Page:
Lecture 1 (Ch 1&2): Introduction & Futures Market Mechanics
What is a Derivative?
A derivative is defined as a financial instrument whose value depends on the values of other, more basic underlying variables. Very often the variables underlying derivative
FINS3635 S1/2012
Example for Hedging with Futures
Matthias Thul
Last Update: March 18, 2012
This problem guides you through the main points that have to be considered when hedging
with futures contracts. The necessary information is introduced step by ste
FINS3635 S1/2012
Replication vs. Hedging
Matthias Thul
Last Update: March 31, 2012
The document Replication of Forward Contracts discusses how we can price forward
contract by replicating their terminal payos and then employing a no-arbitrage argument to
FINS3635 S1/2012
Replication of Forward Contracts
Matthias Thul
Last Update: March 16, 2012
This summary guides you through the replication and pricing of forward contracts for underlyings with various types of holding returns. Based on an analysis of the
FINS3635 S1/2012
Valuation of old Forwards
Matthias Thul
Last Update: March 27, 2012
Valuation of old Forward Contracts
When entering into a fair priced forward contract, the delivery price K is chosen such that the
value is zero and there are no initial
FINS3635 S1/2012
How does Short-Selling work?
Matthias Thul
Last Update: March 16, 2012
This document discusses how short-selling a works and which transactions it involves. Since
this material has not been explicitly discussed in class, it is by itself o
FINS3635 S1/2012
Example for Pricing of Forwards
Matthias Thul
Last Update: March 28, 2012
This document guides you through the most common problems related to the pricing of
forward contracts. The example is based on a stock index with a dividend yield o
FINS3635 S1/2012
Pricing of unusual Forward Contracts
Matthias Thul
Last Update: April 1, 2012
This documents shows you how the idea of pricing via replication and no-arbitrage can be
easily applied to other unusual forward contracts. See the document Rep
FINS3635 S1/2012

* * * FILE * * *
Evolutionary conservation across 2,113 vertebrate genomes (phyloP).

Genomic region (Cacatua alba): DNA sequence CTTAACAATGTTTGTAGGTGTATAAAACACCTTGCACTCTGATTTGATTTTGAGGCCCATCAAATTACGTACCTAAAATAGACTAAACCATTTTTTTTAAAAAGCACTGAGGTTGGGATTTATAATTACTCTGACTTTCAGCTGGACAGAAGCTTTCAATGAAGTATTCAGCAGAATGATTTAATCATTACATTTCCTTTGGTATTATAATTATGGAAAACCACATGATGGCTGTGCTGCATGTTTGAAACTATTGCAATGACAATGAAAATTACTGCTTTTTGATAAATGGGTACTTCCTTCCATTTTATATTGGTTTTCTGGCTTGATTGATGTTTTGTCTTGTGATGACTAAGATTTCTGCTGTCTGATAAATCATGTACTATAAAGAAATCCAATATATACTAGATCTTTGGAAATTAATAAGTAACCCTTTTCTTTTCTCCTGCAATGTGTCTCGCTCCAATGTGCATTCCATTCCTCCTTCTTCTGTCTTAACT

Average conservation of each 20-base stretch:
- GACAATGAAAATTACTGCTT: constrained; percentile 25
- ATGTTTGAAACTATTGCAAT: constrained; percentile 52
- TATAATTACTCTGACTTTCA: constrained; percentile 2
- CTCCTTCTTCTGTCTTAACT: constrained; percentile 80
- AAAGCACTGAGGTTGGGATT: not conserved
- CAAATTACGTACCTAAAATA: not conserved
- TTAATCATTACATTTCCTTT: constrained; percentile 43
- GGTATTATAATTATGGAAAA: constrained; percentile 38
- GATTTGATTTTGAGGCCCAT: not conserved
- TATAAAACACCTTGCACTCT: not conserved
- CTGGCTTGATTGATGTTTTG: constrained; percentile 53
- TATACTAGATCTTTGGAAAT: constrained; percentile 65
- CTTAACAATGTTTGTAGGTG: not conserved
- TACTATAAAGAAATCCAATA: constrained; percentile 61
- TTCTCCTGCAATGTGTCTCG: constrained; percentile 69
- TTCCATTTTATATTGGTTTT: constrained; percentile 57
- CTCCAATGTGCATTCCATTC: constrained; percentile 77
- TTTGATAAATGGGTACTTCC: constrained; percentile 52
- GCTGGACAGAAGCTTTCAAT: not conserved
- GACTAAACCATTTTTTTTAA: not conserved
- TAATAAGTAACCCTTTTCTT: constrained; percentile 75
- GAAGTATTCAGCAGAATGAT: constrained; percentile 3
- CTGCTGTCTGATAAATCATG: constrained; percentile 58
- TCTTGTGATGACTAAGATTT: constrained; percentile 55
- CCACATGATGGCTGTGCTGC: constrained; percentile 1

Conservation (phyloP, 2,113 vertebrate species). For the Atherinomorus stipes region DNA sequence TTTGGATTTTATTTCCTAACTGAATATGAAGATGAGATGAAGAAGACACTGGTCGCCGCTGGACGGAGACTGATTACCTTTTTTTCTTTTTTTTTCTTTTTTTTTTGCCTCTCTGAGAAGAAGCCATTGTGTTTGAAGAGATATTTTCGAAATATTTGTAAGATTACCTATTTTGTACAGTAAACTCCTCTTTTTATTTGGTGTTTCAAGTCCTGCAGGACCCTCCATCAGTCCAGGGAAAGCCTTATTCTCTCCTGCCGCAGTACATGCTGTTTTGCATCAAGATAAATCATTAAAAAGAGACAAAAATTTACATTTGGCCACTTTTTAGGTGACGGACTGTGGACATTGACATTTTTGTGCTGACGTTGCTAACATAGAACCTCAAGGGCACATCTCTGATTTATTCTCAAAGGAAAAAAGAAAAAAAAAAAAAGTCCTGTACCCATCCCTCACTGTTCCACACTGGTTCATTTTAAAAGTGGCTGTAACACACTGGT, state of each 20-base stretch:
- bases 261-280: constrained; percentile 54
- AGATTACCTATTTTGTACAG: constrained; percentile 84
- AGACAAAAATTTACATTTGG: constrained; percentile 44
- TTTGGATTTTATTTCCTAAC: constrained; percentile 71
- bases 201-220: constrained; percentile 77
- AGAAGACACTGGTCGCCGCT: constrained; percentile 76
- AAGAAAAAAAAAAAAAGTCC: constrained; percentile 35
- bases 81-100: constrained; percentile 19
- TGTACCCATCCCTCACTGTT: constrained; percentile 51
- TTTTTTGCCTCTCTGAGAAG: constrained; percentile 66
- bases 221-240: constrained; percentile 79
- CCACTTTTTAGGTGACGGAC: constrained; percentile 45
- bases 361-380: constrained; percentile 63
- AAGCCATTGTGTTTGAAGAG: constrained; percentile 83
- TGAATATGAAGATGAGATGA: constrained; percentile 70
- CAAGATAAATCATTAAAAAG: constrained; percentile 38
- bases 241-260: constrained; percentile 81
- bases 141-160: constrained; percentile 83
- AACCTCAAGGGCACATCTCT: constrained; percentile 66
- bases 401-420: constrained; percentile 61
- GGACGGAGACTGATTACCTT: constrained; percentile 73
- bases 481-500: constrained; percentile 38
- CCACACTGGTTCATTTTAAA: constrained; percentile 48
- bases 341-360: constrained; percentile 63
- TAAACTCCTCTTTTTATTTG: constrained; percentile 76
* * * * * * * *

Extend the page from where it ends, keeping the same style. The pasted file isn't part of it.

Margining for Futures Contracts
Matthias Thul
Last Update: March 5, 2012
This document guides you through the margining mechanism that is used for exchange
traded derivative contracts such as futures and listed options. The main motivatio
FINS3635 S1/2012
Why do Forward and Futures Prices usually dier?
Matthias Thul
Last Update: March 10, 2012
In your rst lecture notes, you nd the statement If the interest rate is deterministic
the forward price and futures price are equal. This document s
Lecture 12: (Ch17) The Greeks
Management of Market Risk o o o Delta Gamma Vega
Other Greek Letters o o Theta Rho
Example (Hull 17.1)
A bank has sold (for $300,000) a European call option on 100,000 shares of a nondividend paying stock S0 = 49, X = 50, r
L ectu re 11: (Ch15&16) O ptions on Other Assets
Index options o Extension of results for European options on non-dividend-paying s tock to European options on a stock paying a known dividend yield o Portfolio insurance
Currency options Futures options
I
Lecture 10: (Ch12 & 13) Stochastic Processes & BS Model
Discrete-time stochastic process is one where the value of the variable can change only at certain fixed points in time, whereas a continuous-time stochastic process is one where changes can take pl
L ectu re 9: (Ch11) Binomial M odels
The binomial t ree is a diagram representing different possible paths that might be followed by the stock price over the life of the option. The u nderlying assumption is t hat the stock price follows a random walk. Ch
L ectu re 8: (Ch10) Option S trategies
The alternative: Take a single option position or combine it with the underlying Take positions in 2 or more options of the same type (a spread) Take positions in a mixture of calls & puts (a combination)
Single Opti
Lecture 7: (Ch9&10) Options Properties & Market Mechanics
Payoff and Profits
Call
Stock Price = S Exercise Price = X Payoff to Call Buyer = (S - X) if S >X, 0 if S <X Profit to Call Buyer = Payoff option price Payoff to Call Writer = -(S - X) if S >X, 0
L ectu re 3-4: (Ch3) Hedging W ith F u tu res
Basic P r inciples
A perfect hedge is one that completely eliminates r isk A short hedge i s a hedge that involves a short position in futures contracts used when an investor already owns an asset and expects
Rc = m ln (1 + ) Where Rc = rate of interest continuously compounding And Rm = Equivalent rate with compounding m times per annum.
Lecture 2 (Ch5):
Pricing Forwards & Futures
Investment Assets vs. Consumption Assets
When considering forward and futures co
Lecture 5: (Ch7) Swaps
Basic Principles
A swap is an agreement to exchange cash flows at specified future times according to certain specified rules. A forward contract can be viewed as an example of a swap Whereas a forward contract is equivalent to the